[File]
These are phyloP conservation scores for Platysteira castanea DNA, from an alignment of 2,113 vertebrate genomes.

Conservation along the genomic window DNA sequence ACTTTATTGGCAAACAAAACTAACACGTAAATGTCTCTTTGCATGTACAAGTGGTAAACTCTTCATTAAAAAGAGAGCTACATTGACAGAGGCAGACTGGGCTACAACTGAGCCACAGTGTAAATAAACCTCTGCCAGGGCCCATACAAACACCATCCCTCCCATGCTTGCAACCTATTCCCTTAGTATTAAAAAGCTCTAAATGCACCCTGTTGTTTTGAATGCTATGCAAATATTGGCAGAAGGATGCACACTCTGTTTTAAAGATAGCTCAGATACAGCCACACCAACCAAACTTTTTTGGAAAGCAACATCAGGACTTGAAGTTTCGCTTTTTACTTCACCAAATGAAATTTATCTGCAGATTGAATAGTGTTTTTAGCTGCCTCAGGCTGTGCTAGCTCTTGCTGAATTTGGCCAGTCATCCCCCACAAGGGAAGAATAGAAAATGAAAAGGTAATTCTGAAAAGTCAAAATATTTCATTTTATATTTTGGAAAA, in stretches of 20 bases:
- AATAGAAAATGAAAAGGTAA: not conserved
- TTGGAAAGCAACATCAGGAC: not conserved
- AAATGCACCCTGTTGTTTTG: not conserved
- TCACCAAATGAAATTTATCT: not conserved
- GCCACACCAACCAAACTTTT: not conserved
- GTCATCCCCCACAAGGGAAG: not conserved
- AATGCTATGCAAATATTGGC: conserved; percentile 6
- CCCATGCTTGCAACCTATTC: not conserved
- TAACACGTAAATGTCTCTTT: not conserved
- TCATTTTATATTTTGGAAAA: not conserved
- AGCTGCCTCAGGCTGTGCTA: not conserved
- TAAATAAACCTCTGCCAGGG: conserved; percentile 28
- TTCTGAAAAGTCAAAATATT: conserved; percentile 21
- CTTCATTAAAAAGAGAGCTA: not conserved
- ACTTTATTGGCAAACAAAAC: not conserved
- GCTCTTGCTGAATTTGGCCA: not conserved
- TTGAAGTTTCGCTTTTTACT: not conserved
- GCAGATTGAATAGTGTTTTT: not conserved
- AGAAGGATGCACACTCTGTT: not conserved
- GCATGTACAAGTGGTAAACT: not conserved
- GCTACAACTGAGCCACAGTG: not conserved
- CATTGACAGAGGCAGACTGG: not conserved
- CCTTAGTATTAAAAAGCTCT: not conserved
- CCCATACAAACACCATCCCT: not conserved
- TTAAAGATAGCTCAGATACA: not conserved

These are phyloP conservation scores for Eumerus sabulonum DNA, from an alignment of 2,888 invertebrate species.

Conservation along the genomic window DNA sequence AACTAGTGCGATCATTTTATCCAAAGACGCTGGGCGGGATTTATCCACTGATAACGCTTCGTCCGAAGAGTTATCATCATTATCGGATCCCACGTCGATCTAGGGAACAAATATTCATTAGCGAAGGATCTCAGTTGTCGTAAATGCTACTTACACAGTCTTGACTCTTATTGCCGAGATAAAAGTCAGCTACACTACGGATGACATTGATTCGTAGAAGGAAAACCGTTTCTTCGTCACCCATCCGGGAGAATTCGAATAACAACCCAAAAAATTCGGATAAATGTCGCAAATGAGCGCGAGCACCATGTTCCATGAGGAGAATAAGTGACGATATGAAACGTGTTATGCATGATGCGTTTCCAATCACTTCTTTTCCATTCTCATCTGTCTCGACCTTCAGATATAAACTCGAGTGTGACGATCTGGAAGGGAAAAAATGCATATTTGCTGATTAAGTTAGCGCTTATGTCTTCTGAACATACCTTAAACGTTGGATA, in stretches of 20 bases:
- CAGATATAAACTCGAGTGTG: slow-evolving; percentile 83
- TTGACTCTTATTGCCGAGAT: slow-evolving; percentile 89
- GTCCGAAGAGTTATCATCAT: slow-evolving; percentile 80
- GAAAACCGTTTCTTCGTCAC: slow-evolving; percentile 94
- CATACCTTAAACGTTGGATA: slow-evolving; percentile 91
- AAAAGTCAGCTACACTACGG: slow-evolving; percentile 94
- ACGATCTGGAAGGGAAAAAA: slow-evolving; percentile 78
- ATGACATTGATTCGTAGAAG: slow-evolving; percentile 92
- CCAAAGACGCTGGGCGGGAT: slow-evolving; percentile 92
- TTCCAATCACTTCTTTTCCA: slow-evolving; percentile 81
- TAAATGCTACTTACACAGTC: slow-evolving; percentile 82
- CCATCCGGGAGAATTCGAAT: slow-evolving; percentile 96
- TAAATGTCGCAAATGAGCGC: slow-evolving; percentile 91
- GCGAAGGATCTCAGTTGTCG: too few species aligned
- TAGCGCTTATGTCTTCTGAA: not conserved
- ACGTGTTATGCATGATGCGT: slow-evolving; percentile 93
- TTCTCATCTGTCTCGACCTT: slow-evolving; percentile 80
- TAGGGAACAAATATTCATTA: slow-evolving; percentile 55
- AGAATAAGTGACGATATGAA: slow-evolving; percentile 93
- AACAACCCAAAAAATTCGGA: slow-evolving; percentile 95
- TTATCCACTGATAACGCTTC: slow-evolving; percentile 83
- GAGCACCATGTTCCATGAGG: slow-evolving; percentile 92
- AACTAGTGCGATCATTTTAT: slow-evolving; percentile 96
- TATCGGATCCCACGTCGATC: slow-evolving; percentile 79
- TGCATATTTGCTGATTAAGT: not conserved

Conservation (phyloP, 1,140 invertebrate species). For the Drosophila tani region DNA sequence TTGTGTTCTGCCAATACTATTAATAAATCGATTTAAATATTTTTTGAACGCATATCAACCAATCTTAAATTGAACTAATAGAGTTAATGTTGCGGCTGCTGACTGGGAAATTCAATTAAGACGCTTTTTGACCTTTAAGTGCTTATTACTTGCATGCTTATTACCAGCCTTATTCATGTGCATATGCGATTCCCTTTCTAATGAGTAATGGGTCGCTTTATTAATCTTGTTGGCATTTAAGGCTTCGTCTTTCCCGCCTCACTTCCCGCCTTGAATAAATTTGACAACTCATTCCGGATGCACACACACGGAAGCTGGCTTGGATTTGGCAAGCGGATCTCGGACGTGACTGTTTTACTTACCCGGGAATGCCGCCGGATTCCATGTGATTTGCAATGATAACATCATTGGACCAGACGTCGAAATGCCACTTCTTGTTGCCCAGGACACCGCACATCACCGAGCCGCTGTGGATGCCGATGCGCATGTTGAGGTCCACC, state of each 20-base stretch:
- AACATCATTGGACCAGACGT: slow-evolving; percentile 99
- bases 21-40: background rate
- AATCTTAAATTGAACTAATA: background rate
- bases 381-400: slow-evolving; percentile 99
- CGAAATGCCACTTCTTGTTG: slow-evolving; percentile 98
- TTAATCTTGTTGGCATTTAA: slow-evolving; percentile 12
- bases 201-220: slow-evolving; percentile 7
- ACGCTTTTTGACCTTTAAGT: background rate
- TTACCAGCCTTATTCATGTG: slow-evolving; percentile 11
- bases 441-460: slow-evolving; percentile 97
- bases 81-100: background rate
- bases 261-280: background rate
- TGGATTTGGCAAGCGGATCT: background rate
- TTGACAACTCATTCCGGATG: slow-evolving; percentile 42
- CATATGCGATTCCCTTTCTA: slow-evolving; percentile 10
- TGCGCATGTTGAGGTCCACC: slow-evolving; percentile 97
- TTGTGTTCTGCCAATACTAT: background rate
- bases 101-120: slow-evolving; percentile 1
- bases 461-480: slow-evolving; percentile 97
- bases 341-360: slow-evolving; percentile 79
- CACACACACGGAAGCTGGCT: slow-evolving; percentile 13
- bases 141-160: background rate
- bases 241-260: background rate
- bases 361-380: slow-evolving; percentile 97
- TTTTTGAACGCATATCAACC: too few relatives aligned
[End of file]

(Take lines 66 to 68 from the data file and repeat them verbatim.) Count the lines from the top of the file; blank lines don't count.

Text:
- bases 81-100: background rate
- bases 261-280: background rate
- TGGATTTGGCAAGCGGATCT: background rate